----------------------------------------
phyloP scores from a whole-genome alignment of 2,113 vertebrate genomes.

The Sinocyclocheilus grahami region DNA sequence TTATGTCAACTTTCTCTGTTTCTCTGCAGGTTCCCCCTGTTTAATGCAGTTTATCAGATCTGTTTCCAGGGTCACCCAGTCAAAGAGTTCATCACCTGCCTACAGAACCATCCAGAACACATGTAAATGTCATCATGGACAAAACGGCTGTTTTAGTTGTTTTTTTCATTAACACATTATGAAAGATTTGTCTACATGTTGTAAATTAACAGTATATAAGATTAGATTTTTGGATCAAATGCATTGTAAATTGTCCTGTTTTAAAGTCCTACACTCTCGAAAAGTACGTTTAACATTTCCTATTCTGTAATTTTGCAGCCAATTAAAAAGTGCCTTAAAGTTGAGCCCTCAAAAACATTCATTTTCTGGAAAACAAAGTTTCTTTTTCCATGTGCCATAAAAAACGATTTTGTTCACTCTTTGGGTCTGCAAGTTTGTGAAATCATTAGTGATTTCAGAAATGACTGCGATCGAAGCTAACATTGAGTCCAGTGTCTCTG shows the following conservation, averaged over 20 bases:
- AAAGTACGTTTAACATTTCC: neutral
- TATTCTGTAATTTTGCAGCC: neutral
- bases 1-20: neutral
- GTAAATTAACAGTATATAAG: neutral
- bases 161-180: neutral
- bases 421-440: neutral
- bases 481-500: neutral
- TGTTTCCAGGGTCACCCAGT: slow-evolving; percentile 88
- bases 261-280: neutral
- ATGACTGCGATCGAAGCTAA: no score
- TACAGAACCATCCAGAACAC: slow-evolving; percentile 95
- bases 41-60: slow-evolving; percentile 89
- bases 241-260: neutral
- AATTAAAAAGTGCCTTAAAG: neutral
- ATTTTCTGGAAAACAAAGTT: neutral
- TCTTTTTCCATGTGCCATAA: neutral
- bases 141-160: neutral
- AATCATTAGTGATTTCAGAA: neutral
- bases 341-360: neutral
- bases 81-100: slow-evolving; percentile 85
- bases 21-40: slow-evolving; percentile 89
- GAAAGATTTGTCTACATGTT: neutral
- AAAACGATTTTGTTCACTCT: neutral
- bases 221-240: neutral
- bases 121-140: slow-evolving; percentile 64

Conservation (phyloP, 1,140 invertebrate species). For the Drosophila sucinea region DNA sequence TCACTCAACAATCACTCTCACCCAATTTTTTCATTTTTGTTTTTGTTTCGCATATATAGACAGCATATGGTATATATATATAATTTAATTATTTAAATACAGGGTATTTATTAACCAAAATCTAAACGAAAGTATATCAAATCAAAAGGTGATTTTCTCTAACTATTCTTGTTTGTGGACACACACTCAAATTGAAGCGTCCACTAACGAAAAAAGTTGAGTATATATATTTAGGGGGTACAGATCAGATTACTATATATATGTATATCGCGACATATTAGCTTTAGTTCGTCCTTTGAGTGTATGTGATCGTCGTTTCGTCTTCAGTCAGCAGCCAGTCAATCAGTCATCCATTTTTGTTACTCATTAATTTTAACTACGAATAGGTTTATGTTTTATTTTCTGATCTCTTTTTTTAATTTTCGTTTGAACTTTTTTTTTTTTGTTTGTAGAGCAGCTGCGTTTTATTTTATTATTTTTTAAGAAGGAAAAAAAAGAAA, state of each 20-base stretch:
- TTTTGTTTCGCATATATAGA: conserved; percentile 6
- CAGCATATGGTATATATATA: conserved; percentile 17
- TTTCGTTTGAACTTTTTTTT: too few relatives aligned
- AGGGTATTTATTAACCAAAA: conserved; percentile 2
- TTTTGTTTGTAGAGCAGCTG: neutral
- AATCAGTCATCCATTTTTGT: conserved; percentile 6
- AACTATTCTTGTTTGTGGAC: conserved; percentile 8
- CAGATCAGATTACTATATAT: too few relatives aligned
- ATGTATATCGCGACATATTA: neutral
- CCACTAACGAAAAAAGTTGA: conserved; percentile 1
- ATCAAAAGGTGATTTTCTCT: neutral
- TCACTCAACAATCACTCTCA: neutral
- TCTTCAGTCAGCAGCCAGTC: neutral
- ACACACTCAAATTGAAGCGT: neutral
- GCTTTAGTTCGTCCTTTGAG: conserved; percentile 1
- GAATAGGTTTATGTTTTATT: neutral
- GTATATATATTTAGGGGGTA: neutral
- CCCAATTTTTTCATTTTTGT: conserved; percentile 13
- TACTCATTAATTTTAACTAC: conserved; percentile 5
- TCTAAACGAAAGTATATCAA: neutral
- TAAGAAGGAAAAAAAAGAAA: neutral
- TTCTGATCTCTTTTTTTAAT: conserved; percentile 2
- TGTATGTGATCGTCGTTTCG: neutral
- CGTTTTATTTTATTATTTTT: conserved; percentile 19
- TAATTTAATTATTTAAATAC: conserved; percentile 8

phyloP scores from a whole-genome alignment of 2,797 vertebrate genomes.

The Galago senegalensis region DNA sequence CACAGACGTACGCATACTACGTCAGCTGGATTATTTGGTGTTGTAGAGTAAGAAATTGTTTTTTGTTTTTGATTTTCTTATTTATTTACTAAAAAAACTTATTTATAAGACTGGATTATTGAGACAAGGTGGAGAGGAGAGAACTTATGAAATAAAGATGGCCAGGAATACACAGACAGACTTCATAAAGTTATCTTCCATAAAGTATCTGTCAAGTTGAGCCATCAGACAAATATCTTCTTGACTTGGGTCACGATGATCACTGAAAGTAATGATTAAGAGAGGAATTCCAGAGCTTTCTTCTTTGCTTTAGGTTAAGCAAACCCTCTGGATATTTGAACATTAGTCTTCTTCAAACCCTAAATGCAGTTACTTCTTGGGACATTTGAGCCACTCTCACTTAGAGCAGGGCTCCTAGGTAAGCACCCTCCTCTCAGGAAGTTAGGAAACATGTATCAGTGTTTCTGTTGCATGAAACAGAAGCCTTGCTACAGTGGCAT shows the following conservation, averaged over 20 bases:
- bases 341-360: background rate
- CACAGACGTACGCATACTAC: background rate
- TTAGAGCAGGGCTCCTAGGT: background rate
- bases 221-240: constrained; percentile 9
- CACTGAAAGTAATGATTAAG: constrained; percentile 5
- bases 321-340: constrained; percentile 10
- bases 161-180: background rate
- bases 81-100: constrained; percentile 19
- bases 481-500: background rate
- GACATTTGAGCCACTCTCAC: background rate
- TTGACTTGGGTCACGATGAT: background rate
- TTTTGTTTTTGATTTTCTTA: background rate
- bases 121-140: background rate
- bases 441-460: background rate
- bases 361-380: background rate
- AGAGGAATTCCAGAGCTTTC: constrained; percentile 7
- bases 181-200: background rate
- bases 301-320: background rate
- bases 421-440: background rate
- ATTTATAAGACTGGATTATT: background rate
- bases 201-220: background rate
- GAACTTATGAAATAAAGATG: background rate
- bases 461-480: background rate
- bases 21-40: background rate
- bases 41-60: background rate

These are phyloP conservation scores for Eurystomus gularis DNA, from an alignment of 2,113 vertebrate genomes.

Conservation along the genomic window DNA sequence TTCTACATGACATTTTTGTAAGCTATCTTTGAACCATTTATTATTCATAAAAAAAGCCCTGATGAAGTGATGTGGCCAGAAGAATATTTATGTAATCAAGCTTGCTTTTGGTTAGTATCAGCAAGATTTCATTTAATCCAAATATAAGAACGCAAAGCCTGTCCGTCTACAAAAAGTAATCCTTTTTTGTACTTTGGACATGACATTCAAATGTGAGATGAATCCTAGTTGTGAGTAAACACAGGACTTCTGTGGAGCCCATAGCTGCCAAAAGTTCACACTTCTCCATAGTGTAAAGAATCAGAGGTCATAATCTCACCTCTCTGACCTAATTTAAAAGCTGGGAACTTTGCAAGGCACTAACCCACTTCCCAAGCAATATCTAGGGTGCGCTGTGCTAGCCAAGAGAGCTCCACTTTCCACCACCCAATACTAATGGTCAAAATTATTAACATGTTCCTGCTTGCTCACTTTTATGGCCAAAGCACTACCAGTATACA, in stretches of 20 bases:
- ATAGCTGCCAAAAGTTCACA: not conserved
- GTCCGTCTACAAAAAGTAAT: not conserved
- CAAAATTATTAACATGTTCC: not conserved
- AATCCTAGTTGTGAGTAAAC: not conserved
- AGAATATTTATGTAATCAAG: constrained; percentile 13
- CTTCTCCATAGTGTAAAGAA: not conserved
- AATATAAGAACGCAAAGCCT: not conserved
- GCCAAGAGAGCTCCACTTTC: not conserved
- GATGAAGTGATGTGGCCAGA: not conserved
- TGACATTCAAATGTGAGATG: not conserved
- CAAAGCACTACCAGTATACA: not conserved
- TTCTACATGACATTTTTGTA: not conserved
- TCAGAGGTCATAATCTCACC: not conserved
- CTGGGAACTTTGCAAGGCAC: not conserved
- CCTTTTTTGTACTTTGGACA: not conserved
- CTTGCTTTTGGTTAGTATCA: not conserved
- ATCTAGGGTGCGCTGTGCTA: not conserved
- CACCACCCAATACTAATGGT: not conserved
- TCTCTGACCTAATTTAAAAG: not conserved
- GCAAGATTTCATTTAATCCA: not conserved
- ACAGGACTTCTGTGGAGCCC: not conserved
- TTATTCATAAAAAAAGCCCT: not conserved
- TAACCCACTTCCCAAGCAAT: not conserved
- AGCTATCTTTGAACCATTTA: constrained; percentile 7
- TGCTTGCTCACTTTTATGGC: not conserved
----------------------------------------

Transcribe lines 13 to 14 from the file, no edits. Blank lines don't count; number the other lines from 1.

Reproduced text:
- TACAGAACCATCCAGAACAC: slow-evolving; percentile 95
- bases 41-60: slow-evolving; percentile 89